Contributed by Evan LaBarre
With Thanksgiving in the rear view mirror, Christmas and New Years fast approaching now is the time that pretty much every health and fitness professional starts blogging about, New Year’s resolutions, goal setting, and making personal changes. As a personal trainer and wellness coach I find many of these articles to be a bunch of crap that has already been retread a million times before with no real substance for initiating change. For some making a personal change is not difficult, we think about what we want to change and set out on a path to get there. For most of us it is not that easy, we need a plan to follow. Without a detailed roadmap and set of directions telling us where to turn, when to speed up, and when to pull over and take a rest, we are just sort of driving the car straight hoping we don’t run out of gas, this is not an effective plan for reaching our destination.
Depending on which article and poll you read it is estimated that between 60-90% of people fail when it comes to meeting their New Year’s Resolutions. Why is that? I suspect that it has something to do with our perception of a “New Year” resolution; we see it as just that, something we feel compelled to throw out their because everyone else is doing and because the coming new year just has a way of making us think about all the stuff we either did or did not accomplish in the previous year(s). Generally most people do not look at their New Year’s Resolution as a serious goal, it’s a passing fad that after a few weeks holds little to no interest. Obviously this does not bode well for long term success.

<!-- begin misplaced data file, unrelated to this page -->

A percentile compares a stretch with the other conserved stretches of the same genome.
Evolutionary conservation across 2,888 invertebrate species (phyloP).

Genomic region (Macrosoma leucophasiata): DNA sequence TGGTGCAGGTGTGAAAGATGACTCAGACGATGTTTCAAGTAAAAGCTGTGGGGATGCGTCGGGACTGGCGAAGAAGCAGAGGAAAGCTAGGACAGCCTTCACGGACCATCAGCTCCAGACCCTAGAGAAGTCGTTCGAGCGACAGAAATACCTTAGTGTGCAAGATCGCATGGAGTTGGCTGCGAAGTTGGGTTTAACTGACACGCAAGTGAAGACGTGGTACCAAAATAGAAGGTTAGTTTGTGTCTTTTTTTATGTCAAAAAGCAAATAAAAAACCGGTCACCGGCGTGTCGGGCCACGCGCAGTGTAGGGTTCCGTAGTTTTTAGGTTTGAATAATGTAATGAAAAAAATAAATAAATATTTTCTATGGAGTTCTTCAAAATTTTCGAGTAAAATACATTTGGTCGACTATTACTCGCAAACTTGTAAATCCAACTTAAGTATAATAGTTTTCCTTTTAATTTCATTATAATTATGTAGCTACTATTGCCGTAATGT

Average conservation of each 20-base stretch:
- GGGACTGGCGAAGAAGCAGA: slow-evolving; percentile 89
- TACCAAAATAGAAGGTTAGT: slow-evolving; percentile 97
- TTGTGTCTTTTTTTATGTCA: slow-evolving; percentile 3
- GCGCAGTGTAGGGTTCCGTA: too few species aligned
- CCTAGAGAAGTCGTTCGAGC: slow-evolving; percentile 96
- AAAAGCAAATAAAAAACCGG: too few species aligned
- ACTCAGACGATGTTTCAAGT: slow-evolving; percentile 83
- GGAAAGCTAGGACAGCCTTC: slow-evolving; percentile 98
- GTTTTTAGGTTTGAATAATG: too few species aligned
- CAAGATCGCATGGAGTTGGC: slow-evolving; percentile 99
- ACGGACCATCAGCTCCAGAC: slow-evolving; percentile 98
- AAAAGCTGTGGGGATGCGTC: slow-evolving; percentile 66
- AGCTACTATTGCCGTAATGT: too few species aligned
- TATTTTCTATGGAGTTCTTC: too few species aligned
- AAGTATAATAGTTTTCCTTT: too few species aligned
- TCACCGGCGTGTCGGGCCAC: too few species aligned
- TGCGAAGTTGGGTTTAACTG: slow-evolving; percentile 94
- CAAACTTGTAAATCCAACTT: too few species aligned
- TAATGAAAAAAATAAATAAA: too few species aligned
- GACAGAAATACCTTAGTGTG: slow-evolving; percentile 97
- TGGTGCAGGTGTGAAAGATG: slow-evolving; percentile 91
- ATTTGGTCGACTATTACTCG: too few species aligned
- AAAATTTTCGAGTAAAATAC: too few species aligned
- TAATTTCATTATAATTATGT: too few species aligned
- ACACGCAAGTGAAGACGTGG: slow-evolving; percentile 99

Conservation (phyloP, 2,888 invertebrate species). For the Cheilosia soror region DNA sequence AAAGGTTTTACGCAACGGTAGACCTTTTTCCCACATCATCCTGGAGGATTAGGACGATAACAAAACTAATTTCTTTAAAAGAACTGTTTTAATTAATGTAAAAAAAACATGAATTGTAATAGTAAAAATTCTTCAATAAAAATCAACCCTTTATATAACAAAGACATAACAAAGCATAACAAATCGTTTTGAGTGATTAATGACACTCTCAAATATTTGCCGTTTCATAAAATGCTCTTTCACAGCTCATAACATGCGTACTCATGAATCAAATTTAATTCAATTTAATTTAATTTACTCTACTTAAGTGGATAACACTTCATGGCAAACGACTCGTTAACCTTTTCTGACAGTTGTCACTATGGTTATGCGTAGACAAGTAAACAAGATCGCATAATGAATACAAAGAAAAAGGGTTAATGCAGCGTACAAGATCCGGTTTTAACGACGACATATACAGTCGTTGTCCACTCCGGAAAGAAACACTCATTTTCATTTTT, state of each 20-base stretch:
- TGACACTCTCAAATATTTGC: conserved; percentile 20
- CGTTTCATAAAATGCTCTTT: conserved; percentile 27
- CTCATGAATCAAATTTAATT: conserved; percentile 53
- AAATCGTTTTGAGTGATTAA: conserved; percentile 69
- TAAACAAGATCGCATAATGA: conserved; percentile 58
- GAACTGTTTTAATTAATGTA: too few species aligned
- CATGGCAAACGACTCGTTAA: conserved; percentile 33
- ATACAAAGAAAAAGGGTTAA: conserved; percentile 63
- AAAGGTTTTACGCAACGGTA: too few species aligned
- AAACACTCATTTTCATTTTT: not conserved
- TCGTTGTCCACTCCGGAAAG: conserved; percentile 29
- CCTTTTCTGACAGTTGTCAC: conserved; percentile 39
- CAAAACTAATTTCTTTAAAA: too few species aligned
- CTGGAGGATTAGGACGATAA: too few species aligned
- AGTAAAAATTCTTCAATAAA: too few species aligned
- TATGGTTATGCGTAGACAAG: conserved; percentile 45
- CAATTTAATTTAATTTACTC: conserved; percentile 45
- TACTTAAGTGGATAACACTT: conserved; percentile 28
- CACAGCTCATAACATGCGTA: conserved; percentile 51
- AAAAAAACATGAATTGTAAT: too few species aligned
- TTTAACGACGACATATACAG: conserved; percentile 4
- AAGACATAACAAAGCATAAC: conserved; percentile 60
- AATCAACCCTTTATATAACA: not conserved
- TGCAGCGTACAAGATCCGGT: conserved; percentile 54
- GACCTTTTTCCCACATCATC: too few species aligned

So, how can we better our chances for success when it comes to reaching our New Year’s Resolution? First thing first, we are no longer going to refer to our goal as a “New Year’s Resolution”, that term is out, it’s cheesy, dated, and smells only of failure! From here on we are referring to it strictly as a New Year Goal. The second change we are going to make is to delay even deciding on what we want or need to change until AFTER New Year’s Eve is complete, this is just to give us a little time to let the holiday dust settle, get our vacations over with, and to allow enough time to decide on a goal and to properly create a plan to succeed.
Regardless of the time of year one the biggest struggles many of us face when trying to make
a change is the simple act of setting a proper goal. For those who need to make a series of changes or one single big change finding the right starting place can be a daunting task. To better help with this process I have listed some of the typical pitfalls and some simple suggestions to help create a better goal!
1 Narrow It Down – One of the biggest flaws in goal setting is being too vague, “get in better shape” “improve fitness” “eat better” “get more sleep” “reduce stress” these are all great ideas but they are terrible goals, because they are not specific enough. Get SPECIFIC!